Albanian lesson of the day- the word “dyqan” means store in Shqip (what the people here call their language. Don’t even get me started on why the English language translates the word “Shqip” to “Albanian”.) Albania is a land that is rich in produce, so going to the dyqan is always an exciting adventure. You never know what you are going to find, but you also know it’s fresh and grown locally right down the street without artificial fertilizers or pesticides. The only problem being an American here, is that they have fruits and vegetables that I’ve honestly never seen in my life.
So living in Shkoder for the last 6 months, I’ve gotten to try some pretty strange an interesting foods. For the first time ever, I ate a fresh apricot. That might sound strange, but in the U.S. I’ve only ever seen dried apricots and apricot jam so it was really awesome to bite into a juicy, ripe apricot. I also ate my first fig, damson, and persimmon. And although they have them in the U.S., I’d never had okra until I came to Albania.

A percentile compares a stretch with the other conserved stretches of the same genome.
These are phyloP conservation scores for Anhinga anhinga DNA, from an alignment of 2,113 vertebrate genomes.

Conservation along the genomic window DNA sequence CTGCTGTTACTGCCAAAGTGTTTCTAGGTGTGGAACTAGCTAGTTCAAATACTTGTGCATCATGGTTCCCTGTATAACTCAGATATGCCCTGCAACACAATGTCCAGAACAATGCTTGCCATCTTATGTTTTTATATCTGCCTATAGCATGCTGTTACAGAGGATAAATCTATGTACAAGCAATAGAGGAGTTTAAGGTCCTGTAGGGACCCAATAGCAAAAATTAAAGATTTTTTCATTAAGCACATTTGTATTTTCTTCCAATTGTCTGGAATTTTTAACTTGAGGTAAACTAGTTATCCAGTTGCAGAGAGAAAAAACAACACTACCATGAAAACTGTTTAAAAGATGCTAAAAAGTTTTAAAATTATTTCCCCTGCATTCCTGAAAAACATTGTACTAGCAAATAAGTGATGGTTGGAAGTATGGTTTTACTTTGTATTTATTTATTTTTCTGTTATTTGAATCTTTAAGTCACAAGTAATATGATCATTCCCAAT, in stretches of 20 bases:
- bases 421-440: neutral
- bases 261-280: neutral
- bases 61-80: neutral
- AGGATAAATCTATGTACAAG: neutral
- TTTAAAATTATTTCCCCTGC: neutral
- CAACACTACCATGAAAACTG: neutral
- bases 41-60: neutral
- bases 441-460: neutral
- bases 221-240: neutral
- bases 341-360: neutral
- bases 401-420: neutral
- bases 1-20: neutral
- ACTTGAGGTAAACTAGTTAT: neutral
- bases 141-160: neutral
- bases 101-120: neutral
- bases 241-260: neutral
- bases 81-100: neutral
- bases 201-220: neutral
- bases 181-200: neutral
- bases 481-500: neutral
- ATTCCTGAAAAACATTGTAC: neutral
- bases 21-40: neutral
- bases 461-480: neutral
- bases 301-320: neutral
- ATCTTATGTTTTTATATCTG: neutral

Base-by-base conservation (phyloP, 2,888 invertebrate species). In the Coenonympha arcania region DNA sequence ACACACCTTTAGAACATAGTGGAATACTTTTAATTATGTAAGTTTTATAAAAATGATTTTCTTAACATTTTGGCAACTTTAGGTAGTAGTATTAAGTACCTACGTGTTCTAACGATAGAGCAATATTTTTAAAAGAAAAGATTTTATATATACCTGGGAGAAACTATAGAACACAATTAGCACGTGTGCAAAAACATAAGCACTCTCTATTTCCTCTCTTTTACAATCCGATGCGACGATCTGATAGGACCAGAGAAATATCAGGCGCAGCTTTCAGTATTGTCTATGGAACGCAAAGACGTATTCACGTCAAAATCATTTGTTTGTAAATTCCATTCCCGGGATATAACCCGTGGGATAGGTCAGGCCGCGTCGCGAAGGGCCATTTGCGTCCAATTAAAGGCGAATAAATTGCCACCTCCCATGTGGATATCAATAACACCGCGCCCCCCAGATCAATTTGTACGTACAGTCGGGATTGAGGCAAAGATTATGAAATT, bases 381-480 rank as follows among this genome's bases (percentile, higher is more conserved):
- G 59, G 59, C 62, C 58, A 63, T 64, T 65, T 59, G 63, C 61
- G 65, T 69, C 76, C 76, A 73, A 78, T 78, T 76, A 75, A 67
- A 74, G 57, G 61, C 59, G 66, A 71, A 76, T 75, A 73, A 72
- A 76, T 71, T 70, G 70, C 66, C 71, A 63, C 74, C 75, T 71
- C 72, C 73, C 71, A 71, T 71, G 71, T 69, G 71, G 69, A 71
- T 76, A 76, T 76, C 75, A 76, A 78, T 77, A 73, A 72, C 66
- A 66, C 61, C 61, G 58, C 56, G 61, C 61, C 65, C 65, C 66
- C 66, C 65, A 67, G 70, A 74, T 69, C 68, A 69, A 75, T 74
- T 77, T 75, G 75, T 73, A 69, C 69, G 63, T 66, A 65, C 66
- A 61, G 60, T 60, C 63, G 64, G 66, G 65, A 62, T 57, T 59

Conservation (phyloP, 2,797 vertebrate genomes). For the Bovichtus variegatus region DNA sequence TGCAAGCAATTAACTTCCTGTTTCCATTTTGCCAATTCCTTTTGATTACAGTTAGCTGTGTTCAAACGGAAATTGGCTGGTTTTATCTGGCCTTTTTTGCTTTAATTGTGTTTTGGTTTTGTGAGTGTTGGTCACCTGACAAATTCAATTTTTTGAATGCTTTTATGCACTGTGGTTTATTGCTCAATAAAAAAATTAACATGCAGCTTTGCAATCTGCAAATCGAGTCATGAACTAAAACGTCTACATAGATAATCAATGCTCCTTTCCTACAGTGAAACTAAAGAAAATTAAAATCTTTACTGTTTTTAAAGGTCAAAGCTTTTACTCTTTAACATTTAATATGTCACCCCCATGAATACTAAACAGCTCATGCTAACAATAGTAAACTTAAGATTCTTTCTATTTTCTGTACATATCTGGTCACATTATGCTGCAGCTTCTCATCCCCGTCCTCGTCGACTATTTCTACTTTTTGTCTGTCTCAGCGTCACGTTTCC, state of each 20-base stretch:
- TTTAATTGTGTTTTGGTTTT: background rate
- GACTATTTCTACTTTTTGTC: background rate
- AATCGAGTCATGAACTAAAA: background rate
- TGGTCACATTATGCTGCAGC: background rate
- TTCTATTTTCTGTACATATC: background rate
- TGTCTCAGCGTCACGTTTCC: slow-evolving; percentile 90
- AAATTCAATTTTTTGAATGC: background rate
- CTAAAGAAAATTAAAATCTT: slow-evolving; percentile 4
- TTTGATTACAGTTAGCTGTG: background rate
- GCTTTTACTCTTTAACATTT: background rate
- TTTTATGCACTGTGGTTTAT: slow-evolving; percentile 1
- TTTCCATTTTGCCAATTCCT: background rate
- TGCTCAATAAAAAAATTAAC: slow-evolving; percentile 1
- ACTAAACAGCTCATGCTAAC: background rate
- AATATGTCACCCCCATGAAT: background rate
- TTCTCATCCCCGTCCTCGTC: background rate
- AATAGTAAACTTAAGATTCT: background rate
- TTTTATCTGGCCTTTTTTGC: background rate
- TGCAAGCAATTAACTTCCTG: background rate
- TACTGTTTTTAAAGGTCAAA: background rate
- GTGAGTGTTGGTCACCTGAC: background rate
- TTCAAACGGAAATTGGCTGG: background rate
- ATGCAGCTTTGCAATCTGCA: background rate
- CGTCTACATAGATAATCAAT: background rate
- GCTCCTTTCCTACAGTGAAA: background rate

Yes, it can be a little scary to pick your vegetables up off the ground or sidewalk where they are displayed, but you wash them anyway right? But my favorite part about buying okra here is that the man selling it strings them up on long pieces of grass from his yard. Talk about fresh.
Oh, and today I tried my first…whatever this strange brown thing is. It’s delicious that’s all I know. Time to find new recipes that’s for sure!
“It’s not better. It’s not worse. It’s just different.”